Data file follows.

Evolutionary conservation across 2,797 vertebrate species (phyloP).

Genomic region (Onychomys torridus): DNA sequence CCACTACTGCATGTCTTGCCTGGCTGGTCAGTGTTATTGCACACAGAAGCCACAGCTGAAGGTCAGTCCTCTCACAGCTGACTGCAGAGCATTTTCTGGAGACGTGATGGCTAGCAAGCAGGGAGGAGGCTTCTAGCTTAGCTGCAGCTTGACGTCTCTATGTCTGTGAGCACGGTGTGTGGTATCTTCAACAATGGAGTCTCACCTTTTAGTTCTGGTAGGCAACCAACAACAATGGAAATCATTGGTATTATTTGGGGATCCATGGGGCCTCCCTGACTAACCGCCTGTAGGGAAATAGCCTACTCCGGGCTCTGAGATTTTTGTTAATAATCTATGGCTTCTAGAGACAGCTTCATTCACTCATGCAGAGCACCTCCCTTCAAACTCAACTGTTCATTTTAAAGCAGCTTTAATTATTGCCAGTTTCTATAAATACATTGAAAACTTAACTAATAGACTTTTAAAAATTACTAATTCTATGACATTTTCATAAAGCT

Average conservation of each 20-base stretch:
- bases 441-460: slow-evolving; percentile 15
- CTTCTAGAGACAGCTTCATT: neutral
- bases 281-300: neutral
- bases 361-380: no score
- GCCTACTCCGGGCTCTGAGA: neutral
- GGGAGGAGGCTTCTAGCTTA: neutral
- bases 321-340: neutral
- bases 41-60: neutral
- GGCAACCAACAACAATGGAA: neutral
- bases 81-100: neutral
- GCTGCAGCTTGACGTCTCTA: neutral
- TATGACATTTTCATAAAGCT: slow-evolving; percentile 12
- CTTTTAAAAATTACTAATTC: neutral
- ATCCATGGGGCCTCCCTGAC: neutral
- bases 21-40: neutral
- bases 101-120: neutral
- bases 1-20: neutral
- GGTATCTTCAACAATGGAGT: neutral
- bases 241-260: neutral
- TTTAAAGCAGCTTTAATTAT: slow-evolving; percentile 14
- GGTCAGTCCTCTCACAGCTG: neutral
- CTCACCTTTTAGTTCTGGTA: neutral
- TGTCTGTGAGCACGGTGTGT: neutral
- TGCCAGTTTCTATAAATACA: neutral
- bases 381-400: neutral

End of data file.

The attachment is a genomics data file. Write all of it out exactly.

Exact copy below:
Evolutionary conservation across 2,797 vertebrate species (phyloP).

Genomic region (Onychomys torridus): DNA sequence CCACTACTGCATGTCTTGCCTGGCTGGTCAGTGTTATTGCACACAGAAGCCACAGCTGAAGGTCAGTCCTCTCACAGCTGACTGCAGAGCATTTTCTGGAGACGTGATGGCTAGCAAGCAGGGAGGAGGCTTCTAGCTTAGCTGCAGCTTGACGTCTCTATGTCTGTGAGCACGGTGTGTGGTATCTTCAACAATGGAGTCTCACCTTTTAGTTCTGGTAGGCAACCAACAACAATGGAAATCATTGGTATTATTTGGGGATCCATGGGGCCTCCCTGACTAACCGCCTGTAGGGAAATAGCCTACTCCGGGCTCTGAGATTTTTGTTAATAATCTATGGCTTCTAGAGACAGCTTCATTCACTCATGCAGAGCACCTCCCTTCAAACTCAACTGTTCATTTTAAAGCAGCTTTAATTATTGCCAGTTTCTATAAATACATTGAAAACTTAACTAATAGACTTTTAAAAATTACTAATTCTATGACATTTTCATAAAGCT

Average conservation of each 20-base stretch:
- bases 441-460: slow-evolving; percentile 15
- CTTCTAGAGACAGCTTCATT: neutral
- bases 281-300: neutral
- bases 361-380: no score
- GCCTACTCCGGGCTCTGAGA: neutral
- GGGAGGAGGCTTCTAGCTTA: neutral
- bases 321-340: neutral
- bases 41-60: neutral
- GGCAACCAACAACAATGGAA: neutral
- bases 81-100: neutral
- GCTGCAGCTTGACGTCTCTA: neutral
- TATGACATTTTCATAAAGCT: slow-evolving; percentile 12
- CTTTTAAAAATTACTAATTC: neutral
- ATCCATGGGGCCTCCCTGAC: neutral
- bases 21-40: neutral
- bases 101-120: neutral
- bases 1-20: neutral
- GGTATCTTCAACAATGGAGT: neutral
- bases 241-260: neutral
- TTTAAAGCAGCTTTAATTAT: slow-evolving; percentile 14
- GGTCAGTCCTCTCACAGCTG: neutral
- CTCACCTTTTAGTTCTGGTA: neutral
- TGTCTGTGAGCACGGTGTGT: neutral
- TGCCAGTTTCTATAAATACA: neutral
- bases 381-400: neutral